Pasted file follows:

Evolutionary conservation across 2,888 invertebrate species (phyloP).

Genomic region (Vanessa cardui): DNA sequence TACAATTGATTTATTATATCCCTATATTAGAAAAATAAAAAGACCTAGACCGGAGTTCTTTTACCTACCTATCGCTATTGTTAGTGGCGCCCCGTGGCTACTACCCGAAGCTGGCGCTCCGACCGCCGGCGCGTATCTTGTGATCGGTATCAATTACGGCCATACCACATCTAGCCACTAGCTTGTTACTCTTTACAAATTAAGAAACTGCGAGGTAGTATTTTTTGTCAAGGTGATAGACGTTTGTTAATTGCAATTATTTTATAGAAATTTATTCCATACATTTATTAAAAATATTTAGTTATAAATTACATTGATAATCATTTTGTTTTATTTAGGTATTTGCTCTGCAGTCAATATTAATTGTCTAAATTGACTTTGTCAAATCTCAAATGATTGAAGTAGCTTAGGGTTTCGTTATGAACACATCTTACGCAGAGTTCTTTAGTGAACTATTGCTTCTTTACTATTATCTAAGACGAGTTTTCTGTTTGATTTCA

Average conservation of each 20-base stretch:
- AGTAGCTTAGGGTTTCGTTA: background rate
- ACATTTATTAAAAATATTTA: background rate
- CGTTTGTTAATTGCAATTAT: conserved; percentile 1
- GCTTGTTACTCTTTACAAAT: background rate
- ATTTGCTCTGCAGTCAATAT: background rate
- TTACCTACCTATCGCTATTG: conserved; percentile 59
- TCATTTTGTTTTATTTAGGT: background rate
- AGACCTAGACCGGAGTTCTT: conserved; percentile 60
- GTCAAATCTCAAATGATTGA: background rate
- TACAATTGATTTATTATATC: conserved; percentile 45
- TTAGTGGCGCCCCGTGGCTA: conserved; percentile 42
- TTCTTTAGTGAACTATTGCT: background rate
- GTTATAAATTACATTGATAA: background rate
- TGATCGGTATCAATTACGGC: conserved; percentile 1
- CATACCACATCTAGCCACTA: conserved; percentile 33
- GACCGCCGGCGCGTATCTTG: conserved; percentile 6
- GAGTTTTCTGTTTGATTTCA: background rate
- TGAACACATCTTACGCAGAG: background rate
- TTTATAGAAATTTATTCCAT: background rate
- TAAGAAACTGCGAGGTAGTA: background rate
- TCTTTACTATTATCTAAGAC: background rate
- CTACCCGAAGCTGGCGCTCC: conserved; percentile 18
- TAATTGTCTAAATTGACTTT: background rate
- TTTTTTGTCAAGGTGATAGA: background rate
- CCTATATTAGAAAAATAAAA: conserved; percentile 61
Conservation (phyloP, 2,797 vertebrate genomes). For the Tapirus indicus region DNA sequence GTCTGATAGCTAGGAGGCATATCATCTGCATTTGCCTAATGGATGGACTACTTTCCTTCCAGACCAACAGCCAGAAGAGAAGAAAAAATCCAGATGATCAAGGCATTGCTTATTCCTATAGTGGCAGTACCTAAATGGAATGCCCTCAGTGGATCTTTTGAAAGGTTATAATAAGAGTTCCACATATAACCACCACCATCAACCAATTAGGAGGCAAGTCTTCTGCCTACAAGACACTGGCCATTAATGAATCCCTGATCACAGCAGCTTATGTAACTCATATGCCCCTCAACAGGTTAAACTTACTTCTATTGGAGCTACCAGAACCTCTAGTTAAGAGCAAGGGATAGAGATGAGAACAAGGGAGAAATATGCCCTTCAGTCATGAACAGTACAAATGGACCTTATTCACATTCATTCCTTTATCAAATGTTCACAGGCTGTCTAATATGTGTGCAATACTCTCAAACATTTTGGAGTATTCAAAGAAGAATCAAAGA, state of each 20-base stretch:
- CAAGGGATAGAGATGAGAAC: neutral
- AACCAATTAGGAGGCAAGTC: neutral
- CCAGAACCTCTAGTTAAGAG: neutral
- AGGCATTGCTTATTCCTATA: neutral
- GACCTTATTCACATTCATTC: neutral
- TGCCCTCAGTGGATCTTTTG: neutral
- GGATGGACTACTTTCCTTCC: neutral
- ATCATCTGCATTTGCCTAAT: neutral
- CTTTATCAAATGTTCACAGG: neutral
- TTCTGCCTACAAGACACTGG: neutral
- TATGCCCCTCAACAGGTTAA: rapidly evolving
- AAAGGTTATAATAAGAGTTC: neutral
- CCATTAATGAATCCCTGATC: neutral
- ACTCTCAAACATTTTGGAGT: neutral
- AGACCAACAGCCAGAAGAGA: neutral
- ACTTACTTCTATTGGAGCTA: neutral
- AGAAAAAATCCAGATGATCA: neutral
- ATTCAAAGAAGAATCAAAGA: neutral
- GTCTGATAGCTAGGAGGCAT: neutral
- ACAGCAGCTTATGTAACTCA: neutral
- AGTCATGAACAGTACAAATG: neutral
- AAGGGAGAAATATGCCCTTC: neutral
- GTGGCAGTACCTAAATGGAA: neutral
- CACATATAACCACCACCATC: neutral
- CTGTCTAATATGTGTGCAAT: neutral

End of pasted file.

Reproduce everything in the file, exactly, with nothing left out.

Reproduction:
Evolutionary conservation across 2,888 invertebrate species (phyloP).

Genomic region (Vanessa cardui): DNA sequence TACAATTGATTTATTATATCCCTATATTAGAAAAATAAAAAGACCTAGACCGGAGTTCTTTTACCTACCTATCGCTATTGTTAGTGGCGCCCCGTGGCTACTACCCGAAGCTGGCGCTCCGACCGCCGGCGCGTATCTTGTGATCGGTATCAATTACGGCCATACCACATCTAGCCACTAGCTTGTTACTCTTTACAAATTAAGAAACTGCGAGGTAGTATTTTTTGTCAAGGTGATAGACGTTTGTTAATTGCAATTATTTTATAGAAATTTATTCCATACATTTATTAAAAATATTTAGTTATAAATTACATTGATAATCATTTTGTTTTATTTAGGTATTTGCTCTGCAGTCAATATTAATTGTCTAAATTGACTTTGTCAAATCTCAAATGATTGAAGTAGCTTAGGGTTTCGTTATGAACACATCTTACGCAGAGTTCTTTAGTGAACTATTGCTTCTTTACTATTATCTAAGACGAGTTTTCTGTTTGATTTCA

Average conservation of each 20-base stretch:
- AGTAGCTTAGGGTTTCGTTA: background rate
- ACATTTATTAAAAATATTTA: background rate
- CGTTTGTTAATTGCAATTAT: conserved; percentile 1
- GCTTGTTACTCTTTACAAAT: background rate
- ATTTGCTCTGCAGTCAATAT: background rate
- TTACCTACCTATCGCTATTG: conserved; percentile 59
- TCATTTTGTTTTATTTAGGT: background rate
- AGACCTAGACCGGAGTTCTT: conserved; percentile 60
- GTCAAATCTCAAATGATTGA: background rate
- TACAATTGATTTATTATATC: conserved; percentile 45
- TTAGTGGCGCCCCGTGGCTA: conserved; percentile 42
- TTCTTTAGTGAACTATTGCT: background rate
- GTTATAAATTACATTGATAA: background rate
- TGATCGGTATCAATTACGGC: conserved; percentile 1
- CATACCACATCTAGCCACTA: conserved; percentile 33
- GACCGCCGGCGCGTATCTTG: conserved; percentile 6
- GAGTTTTCTGTTTGATTTCA: background rate
- TGAACACATCTTACGCAGAG: background rate
- TTTATAGAAATTTATTCCAT: background rate
- TAAGAAACTGCGAGGTAGTA: background rate
- TCTTTACTATTATCTAAGAC: background rate
- CTACCCGAAGCTGGCGCTCC: conserved; percentile 18
- TAATTGTCTAAATTGACTTT: background rate
- TTTTTTGTCAAGGTGATAGA: background rate
- CCTATATTAGAAAAATAAAA: conserved; percentile 61
Conservation (phyloP, 2,797 vertebrate genomes). For the Tapirus indicus region DNA sequence GTCTGATAGCTAGGAGGCATATCATCTGCATTTGCCTAATGGATGGACTACTTTCCTTCCAGACCAACAGCCAGAAGAGAAGAAAAAATCCAGATGATCAAGGCATTGCTTATTCCTATAGTGGCAGTACCTAAATGGAATGCCCTCAGTGGATCTTTTGAAAGGTTATAATAAGAGTTCCACATATAACCACCACCATCAACCAATTAGGAGGCAAGTCTTCTGCCTACAAGACACTGGCCATTAATGAATCCCTGATCACAGCAGCTTATGTAACTCATATGCCCCTCAACAGGTTAAACTTACTTCTATTGGAGCTACCAGAACCTCTAGTTAAGAGCAAGGGATAGAGATGAGAACAAGGGAGAAATATGCCCTTCAGTCATGAACAGTACAAATGGACCTTATTCACATTCATTCCTTTATCAAATGTTCACAGGCTGTCTAATATGTGTGCAATACTCTCAAACATTTTGGAGTATTCAAAGAAGAATCAAAGA, state of each 20-base stretch:
- CAAGGGATAGAGATGAGAAC: neutral
- AACCAATTAGGAGGCAAGTC: neutral
- CCAGAACCTCTAGTTAAGAG: neutral
- AGGCATTGCTTATTCCTATA: neutral
- GACCTTATTCACATTCATTC: neutral
- TGCCCTCAGTGGATCTTTTG: neutral
- GGATGGACTACTTTCCTTCC: neutral
- ATCATCTGCATTTGCCTAAT: neutral
- CTTTATCAAATGTTCACAGG: neutral
- TTCTGCCTACAAGACACTGG: neutral
- TATGCCCCTCAACAGGTTAA: rapidly evolving
- AAAGGTTATAATAAGAGTTC: neutral
- CCATTAATGAATCCCTGATC: neutral
- ACTCTCAAACATTTTGGAGT: neutral
- AGACCAACAGCCAGAAGAGA: neutral
- ACTTACTTCTATTGGAGCTA: neutral
- AGAAAAAATCCAGATGATCA: neutral
- ATTCAAAGAAGAATCAAAGA: neutral
- GTCTGATAGCTAGGAGGCAT: neutral
- ACAGCAGCTTATGTAACTCA: neutral
- AGTCATGAACAGTACAAATG: neutral
- AAGGGAGAAATATGCCCTTC: neutral
- GTGGCAGTACCTAAATGGAA: neutral
- CACATATAACCACCACCATC: neutral
- CTGTCTAATATGTGTGCAAT: neutral